Keyboards introduce so many variables – latency, gain / volume knobs, crummy action, cheap keys, etc. All pianos aren’t created equal, but they all remove the variables that hide a lack of good touch. 


#2: Play (other genres) to Break Patterns


This is an obvious one that most people don’t do! If you took classical piano lessons as a kid, pull out Moonlight Sonata. If you like gospel music (southern or Black Gospel) play along to Total Praise or There’s Something About That Name. Most contemporary worship music only has the dominant major and minor chords within the key. 


There’s nothing wrong with that, but it’s easy to get into a musical rut playing “G – Am – F – C” where your mind is only engaged in repeating the pattern. 


Songs that contain secondary dominant chords (“D major” in the key of “C”) or dominant sevens introduce something that might inspire creativity and cause a little bit of thinking. Your mind will be forced to pay attention and suddenly your practicing is more productive! Don’t be afraid of branching out! I’m certain that there are songs for every level of player in every style of playing. What do you enjoy? If the only answer is “contemporary worship music” you’ll be surprised at the vastness of really good music.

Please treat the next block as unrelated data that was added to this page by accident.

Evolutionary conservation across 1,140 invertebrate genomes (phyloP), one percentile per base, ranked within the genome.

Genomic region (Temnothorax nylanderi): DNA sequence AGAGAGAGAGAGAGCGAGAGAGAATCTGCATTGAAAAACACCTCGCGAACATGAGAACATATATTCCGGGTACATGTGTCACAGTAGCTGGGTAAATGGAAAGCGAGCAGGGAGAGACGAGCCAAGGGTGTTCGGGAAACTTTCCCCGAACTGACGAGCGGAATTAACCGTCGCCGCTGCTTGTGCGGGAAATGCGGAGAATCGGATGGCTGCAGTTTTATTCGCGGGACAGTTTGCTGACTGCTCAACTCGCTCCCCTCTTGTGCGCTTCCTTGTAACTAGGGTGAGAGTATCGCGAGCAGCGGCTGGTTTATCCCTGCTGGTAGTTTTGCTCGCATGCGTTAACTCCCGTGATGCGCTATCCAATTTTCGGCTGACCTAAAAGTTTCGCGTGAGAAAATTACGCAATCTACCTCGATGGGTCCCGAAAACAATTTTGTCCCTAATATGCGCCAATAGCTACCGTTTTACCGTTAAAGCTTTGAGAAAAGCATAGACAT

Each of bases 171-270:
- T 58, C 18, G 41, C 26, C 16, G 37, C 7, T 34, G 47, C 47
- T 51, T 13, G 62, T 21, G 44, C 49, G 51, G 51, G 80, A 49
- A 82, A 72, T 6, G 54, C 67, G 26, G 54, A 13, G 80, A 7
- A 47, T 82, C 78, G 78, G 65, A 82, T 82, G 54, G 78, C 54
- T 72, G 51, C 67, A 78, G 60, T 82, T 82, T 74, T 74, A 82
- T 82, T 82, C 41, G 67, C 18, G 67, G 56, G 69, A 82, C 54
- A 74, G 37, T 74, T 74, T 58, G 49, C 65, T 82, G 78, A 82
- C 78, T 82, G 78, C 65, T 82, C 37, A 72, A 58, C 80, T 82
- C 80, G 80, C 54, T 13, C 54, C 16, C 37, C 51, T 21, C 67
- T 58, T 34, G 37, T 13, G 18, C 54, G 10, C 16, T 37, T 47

As this is a blog for keyboardists let me recommend a few to engage that might prod you on your journey: Bruce Hornsby (80’s-90’s pop), Chad Lawson (contemporary instrumental & jazz), Alexis Ffrench (contemporary instrumental), Bill Evans (jazz solo & jazz trio), Kirk Franklin (gospel, duh!), Anthony Burger / Stan Whitmire / Buell / Gordon Mote (solo gospel piano). And if you typically like to stick to Christian music go listen to older Israel Houghton & New Breed albums or even Maverick City. Put them on play along! 


#3: Practice to Break Patterns


This is a little bit cheating, but I like to distinguish practicing from playing. My distinction is that… 

Playing, as I’m using it, is aimed at enjoyment while practicing is aimed at growth.